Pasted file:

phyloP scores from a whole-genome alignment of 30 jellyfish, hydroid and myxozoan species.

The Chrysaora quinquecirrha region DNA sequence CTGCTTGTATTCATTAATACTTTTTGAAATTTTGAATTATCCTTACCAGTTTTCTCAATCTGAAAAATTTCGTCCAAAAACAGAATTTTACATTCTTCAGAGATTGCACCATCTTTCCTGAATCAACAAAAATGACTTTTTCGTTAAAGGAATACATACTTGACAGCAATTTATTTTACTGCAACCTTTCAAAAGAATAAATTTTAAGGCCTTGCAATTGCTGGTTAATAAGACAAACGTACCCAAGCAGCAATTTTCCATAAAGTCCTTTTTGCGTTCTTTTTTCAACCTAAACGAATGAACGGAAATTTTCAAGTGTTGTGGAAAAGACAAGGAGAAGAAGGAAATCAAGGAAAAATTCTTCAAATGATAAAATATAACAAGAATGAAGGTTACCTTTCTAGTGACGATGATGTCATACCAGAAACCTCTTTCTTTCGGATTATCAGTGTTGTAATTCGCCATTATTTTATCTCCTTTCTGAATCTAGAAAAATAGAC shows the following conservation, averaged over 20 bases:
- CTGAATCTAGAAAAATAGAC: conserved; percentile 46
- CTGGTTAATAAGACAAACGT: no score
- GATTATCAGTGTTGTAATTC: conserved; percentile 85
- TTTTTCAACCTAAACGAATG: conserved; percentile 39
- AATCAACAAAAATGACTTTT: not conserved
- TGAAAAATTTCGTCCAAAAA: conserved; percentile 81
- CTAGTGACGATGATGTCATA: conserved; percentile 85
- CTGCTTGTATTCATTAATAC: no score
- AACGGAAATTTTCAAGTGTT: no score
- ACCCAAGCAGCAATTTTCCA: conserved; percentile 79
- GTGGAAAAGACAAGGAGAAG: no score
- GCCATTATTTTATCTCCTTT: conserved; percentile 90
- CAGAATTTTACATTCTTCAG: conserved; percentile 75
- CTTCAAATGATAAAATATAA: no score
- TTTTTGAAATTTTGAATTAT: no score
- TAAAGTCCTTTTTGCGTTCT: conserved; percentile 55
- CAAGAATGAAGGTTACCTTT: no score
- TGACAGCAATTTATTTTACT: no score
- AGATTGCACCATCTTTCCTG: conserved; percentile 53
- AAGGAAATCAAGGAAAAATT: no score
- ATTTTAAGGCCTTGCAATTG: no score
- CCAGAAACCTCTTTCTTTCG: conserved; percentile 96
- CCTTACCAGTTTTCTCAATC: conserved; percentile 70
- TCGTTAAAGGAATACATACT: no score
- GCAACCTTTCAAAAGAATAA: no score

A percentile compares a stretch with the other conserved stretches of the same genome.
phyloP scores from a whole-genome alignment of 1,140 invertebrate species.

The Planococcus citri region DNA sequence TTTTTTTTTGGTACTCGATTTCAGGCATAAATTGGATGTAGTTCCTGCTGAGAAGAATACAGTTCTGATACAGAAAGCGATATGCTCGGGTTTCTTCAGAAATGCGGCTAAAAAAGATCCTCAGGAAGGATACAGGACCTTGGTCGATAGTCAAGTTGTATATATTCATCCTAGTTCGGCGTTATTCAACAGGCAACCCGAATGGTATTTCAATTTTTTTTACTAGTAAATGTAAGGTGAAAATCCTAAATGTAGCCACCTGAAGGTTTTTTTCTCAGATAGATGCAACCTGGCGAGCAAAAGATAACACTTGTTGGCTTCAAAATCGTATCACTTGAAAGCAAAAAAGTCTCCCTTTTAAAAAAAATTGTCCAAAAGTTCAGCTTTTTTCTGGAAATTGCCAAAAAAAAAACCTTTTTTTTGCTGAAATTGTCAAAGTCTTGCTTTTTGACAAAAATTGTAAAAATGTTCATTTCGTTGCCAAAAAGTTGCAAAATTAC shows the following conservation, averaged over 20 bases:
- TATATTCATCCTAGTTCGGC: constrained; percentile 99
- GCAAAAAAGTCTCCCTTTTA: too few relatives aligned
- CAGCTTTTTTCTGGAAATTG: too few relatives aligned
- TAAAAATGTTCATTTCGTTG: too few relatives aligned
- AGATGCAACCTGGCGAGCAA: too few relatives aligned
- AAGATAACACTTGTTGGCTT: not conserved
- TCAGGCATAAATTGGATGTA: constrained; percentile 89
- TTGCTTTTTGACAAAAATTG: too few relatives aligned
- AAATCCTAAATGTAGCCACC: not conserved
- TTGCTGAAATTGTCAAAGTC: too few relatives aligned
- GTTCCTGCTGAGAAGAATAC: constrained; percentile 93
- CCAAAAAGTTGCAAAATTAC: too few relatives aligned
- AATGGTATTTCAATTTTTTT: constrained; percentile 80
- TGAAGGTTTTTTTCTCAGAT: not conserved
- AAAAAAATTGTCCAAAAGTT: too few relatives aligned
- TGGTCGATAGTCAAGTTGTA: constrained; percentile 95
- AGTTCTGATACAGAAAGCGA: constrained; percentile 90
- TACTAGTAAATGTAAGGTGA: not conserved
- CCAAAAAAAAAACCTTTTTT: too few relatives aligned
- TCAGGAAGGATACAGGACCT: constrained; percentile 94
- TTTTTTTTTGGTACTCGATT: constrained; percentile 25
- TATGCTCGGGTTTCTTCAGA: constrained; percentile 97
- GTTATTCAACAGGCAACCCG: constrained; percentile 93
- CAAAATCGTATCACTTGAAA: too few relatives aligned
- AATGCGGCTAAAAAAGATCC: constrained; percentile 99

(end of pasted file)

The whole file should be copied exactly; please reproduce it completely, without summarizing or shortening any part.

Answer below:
phyloP scores from a whole-genome alignment of 30 jellyfish, hydroid and myxozoan species.

The Chrysaora quinquecirrha region DNA sequence CTGCTTGTATTCATTAATACTTTTTGAAATTTTGAATTATCCTTACCAGTTTTCTCAATCTGAAAAATTTCGTCCAAAAACAGAATTTTACATTCTTCAGAGATTGCACCATCTTTCCTGAATCAACAAAAATGACTTTTTCGTTAAAGGAATACATACTTGACAGCAATTTATTTTACTGCAACCTTTCAAAAGAATAAATTTTAAGGCCTTGCAATTGCTGGTTAATAAGACAAACGTACCCAAGCAGCAATTTTCCATAAAGTCCTTTTTGCGTTCTTTTTTCAACCTAAACGAATGAACGGAAATTTTCAAGTGTTGTGGAAAAGACAAGGAGAAGAAGGAAATCAAGGAAAAATTCTTCAAATGATAAAATATAACAAGAATGAAGGTTACCTTTCTAGTGACGATGATGTCATACCAGAAACCTCTTTCTTTCGGATTATCAGTGTTGTAATTCGCCATTATTTTATCTCCTTTCTGAATCTAGAAAAATAGAC shows the following conservation, averaged over 20 bases:
- CTGAATCTAGAAAAATAGAC: conserved; percentile 46
- CTGGTTAATAAGACAAACGT: no score
- GATTATCAGTGTTGTAATTC: conserved; percentile 85
- TTTTTCAACCTAAACGAATG: conserved; percentile 39
- AATCAACAAAAATGACTTTT: not conserved
- TGAAAAATTTCGTCCAAAAA: conserved; percentile 81
- CTAGTGACGATGATGTCATA: conserved; percentile 85
- CTGCTTGTATTCATTAATAC: no score
- AACGGAAATTTTCAAGTGTT: no score
- ACCCAAGCAGCAATTTTCCA: conserved; percentile 79
- GTGGAAAAGACAAGGAGAAG: no score
- GCCATTATTTTATCTCCTTT: conserved; percentile 90
- CAGAATTTTACATTCTTCAG: conserved; percentile 75
- CTTCAAATGATAAAATATAA: no score
- TTTTTGAAATTTTGAATTAT: no score
- TAAAGTCCTTTTTGCGTTCT: conserved; percentile 55
- CAAGAATGAAGGTTACCTTT: no score
- TGACAGCAATTTATTTTACT: no score
- AGATTGCACCATCTTTCCTG: conserved; percentile 53
- AAGGAAATCAAGGAAAAATT: no score
- ATTTTAAGGCCTTGCAATTG: no score
- CCAGAAACCTCTTTCTTTCG: conserved; percentile 96
- CCTTACCAGTTTTCTCAATC: conserved; percentile 70
- TCGTTAAAGGAATACATACT: no score
- GCAACCTTTCAAAAGAATAA: no score

A percentile compares a stretch with the other conserved stretches of the same genome.
phyloP scores from a whole-genome alignment of 1,140 invertebrate species.

The Planococcus citri region DNA sequence TTTTTTTTTGGTACTCGATTTCAGGCATAAATTGGATGTAGTTCCTGCTGAGAAGAATACAGTTCTGATACAGAAAGCGATATGCTCGGGTTTCTTCAGAAATGCGGCTAAAAAAGATCCTCAGGAAGGATACAGGACCTTGGTCGATAGTCAAGTTGTATATATTCATCCTAGTTCGGCGTTATTCAACAGGCAACCCGAATGGTATTTCAATTTTTTTTACTAGTAAATGTAAGGTGAAAATCCTAAATGTAGCCACCTGAAGGTTTTTTTCTCAGATAGATGCAACCTGGCGAGCAAAAGATAACACTTGTTGGCTTCAAAATCGTATCACTTGAAAGCAAAAAAGTCTCCCTTTTAAAAAAAATTGTCCAAAAGTTCAGCTTTTTTCTGGAAATTGCCAAAAAAAAAACCTTTTTTTTGCTGAAATTGTCAAAGTCTTGCTTTTTGACAAAAATTGTAAAAATGTTCATTTCGTTGCCAAAAAGTTGCAAAATTAC shows the following conservation, averaged over 20 bases:
- TATATTCATCCTAGTTCGGC: constrained; percentile 99
- GCAAAAAAGTCTCCCTTTTA: too few relatives aligned
- CAGCTTTTTTCTGGAAATTG: too few relatives aligned
- TAAAAATGTTCATTTCGTTG: too few relatives aligned
- AGATGCAACCTGGCGAGCAA: too few relatives aligned
- AAGATAACACTTGTTGGCTT: not conserved
- TCAGGCATAAATTGGATGTA: constrained; percentile 89
- TTGCTTTTTGACAAAAATTG: too few relatives aligned
- AAATCCTAAATGTAGCCACC: not conserved
- TTGCTGAAATTGTCAAAGTC: too few relatives aligned
- GTTCCTGCTGAGAAGAATAC: constrained; percentile 93
- CCAAAAAGTTGCAAAATTAC: too few relatives aligned
- AATGGTATTTCAATTTTTTT: constrained; percentile 80
- TGAAGGTTTTTTTCTCAGAT: not conserved
- AAAAAAATTGTCCAAAAGTT: too few relatives aligned
- TGGTCGATAGTCAAGTTGTA: constrained; percentile 95
- AGTTCTGATACAGAAAGCGA: constrained; percentile 90
- TACTAGTAAATGTAAGGTGA: not conserved
- CCAAAAAAAAAACCTTTTTT: too few relatives aligned
- TCAGGAAGGATACAGGACCT: constrained; percentile 94
- TTTTTTTTTGGTACTCGATT: constrained; percentile 25
- TATGCTCGGGTTTCTTCAGA: constrained; percentile 97
- GTTATTCAACAGGCAACCCG: constrained; percentile 93
- CAAAATCGTATCACTTGAAA: too few relatives aligned
- AATGCGGCTAAAAAAGATCC: constrained; percentile 99